TUCSON, Ariz .— As COVID-19 cases continue to rise across the country, school nurses are being stretched thin. Several districts say it is difficult to try to hire more staff.
Linda Mendonca, president of the National Association of School Nurses, says the shortage has always been a problem, but the pandemic is making things worse.
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“This is our third school year, we’re dealing with this pandemic, and [nurses] are tired, they have been working around the clock, ”she says.
Like many other professions in the last few months, schools are now seeing nurses retire early or change careers.
“We are definitely seeing the shortage,” Mendonca said. “Our country as a whole is concerned that almost half of our primary schools do not have a full-time school nurse.”
Some school districts are now forced to divide nurses between campuses, while others work overtime to cope with the extra workload that now comes with keeping our children safe.
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Health Services Coordinator Sarah Rawdin is one of 10 registered nurses attending 21 schools in the Sunnyside Unified School District of Tucson, Arizona. She tells Fox News that she visits about two to three schools a day on average. On busy days, it can be up to six.
Pandemic aside, the CDC recommends that schools have a full-time nurse for every 750 students. It is currently estimated that about a quarter of schools do not have a nurse at all.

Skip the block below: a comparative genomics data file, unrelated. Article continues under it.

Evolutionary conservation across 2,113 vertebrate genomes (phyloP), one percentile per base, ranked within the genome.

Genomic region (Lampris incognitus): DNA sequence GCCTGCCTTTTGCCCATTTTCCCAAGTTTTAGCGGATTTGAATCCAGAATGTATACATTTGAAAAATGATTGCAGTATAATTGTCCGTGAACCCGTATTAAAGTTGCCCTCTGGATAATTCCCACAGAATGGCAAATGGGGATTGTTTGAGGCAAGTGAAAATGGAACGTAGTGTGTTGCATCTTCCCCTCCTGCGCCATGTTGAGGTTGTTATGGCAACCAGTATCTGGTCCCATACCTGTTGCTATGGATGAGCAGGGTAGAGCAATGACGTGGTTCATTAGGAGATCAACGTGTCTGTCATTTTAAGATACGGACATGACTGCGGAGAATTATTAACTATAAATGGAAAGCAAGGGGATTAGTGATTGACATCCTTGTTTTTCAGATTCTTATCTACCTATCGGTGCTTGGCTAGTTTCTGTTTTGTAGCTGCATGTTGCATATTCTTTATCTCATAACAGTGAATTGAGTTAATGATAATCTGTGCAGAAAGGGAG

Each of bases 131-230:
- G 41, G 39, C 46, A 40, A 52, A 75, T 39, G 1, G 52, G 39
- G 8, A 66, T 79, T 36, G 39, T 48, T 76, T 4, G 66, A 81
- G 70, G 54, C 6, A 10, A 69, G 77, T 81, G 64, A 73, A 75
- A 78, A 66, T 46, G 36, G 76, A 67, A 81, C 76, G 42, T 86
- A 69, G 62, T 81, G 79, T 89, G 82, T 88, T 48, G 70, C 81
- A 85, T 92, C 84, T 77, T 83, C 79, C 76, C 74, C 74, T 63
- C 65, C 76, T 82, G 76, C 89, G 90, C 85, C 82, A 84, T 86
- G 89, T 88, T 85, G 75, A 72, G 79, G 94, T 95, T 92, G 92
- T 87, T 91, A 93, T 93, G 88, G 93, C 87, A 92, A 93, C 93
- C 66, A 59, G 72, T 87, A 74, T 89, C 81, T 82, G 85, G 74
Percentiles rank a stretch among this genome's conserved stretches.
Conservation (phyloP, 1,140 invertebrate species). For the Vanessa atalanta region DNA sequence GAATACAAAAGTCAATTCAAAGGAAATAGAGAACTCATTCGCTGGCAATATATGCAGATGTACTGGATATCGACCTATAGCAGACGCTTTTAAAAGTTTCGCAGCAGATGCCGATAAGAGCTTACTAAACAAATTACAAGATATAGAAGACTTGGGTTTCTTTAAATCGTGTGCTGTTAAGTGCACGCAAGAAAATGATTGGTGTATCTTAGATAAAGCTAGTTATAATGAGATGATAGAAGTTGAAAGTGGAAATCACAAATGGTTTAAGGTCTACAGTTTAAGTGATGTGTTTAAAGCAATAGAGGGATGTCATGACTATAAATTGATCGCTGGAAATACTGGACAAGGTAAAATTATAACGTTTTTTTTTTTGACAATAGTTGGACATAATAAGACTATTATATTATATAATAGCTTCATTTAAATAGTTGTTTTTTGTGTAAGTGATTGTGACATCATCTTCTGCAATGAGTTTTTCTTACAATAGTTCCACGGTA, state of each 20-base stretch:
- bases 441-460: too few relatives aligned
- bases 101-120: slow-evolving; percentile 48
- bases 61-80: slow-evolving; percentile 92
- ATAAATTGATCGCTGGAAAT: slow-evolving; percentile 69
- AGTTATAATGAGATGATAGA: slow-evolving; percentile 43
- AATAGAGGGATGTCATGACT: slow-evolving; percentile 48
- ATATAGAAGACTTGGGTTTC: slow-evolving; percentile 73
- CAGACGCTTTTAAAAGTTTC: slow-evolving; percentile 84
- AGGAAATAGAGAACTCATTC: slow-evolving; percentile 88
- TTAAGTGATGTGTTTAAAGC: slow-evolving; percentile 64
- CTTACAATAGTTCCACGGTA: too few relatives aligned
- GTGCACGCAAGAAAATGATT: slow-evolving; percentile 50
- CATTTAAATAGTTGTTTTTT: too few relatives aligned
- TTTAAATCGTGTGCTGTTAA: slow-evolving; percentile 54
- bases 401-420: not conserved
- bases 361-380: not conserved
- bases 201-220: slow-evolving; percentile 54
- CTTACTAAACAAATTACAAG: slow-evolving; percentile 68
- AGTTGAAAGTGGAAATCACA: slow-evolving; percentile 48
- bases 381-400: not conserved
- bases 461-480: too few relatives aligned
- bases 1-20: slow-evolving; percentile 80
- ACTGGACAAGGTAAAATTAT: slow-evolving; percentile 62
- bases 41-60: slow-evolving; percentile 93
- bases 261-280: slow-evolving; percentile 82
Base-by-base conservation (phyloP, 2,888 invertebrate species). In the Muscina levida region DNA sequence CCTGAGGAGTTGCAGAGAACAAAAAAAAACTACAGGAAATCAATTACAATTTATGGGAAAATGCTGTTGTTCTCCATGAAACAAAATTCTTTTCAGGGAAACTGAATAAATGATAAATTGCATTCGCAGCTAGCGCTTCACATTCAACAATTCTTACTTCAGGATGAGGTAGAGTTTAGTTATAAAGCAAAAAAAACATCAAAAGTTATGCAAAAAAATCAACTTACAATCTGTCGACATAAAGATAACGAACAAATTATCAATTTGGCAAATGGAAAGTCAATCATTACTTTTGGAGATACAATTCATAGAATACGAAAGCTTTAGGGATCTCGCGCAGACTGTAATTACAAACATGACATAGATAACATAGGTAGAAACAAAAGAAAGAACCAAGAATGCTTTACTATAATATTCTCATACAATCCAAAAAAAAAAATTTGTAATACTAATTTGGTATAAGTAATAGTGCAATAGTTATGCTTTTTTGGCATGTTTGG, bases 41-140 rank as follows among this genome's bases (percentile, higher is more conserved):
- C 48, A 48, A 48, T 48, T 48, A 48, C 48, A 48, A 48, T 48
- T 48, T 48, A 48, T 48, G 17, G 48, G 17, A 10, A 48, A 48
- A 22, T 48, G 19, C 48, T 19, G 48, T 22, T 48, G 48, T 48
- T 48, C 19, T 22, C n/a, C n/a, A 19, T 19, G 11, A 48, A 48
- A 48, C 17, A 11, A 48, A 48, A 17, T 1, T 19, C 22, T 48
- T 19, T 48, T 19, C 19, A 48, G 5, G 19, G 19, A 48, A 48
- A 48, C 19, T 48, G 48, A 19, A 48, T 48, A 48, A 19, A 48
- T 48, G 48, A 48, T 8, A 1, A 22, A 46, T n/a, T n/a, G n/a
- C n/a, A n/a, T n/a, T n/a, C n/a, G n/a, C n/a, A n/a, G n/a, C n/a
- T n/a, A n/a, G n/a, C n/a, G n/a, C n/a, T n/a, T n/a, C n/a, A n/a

“The work does not stop and then we continue to work,” Rawdin said. “There’s just so much extra work with COVID, it’s not uncommon for me to see emails come about COVID cases late in the evening, and I know my staff has been sad, they have not gone home on time. because of the workload, and just trying to get everything done and keep everyone safe. “
School nurses play multiple roles and help students with everything from minor cuts and bruises, to chronic conditions and working with mental situations. With the pandemic, they are now also tracking and testing children for COVID-19.
It can be very time consuming for school nurses as they have to inform other students, parents and staff as well as the city, county or state if a student gets a positive result.
“We are currently doing pool tests, as we do once a week, regardless of what the students’ parents agreed to and nurses handing over the supplies,” said Crystal Alvarez, senior nurse with Nogales Unified School District. “The students swipe themselves, and then it is sent to the lab, and if one of the PCR tests ends up being positive, then we screen these students again with a quick test.”
Nogales Unified School District leverages outside help by working closely with community health leaders to offer telesealth visits to physicians and COVID-19 tests.
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“It has been busier than previous school years when there was no pandemic,” Alvarez said. “Now with a mild cold or sore throat or the like, they need to be sent to the nurse’s office.”
She continued: “It’s a little more work than before, but it’s better, and that’s how we’re been able to keep our students safe.”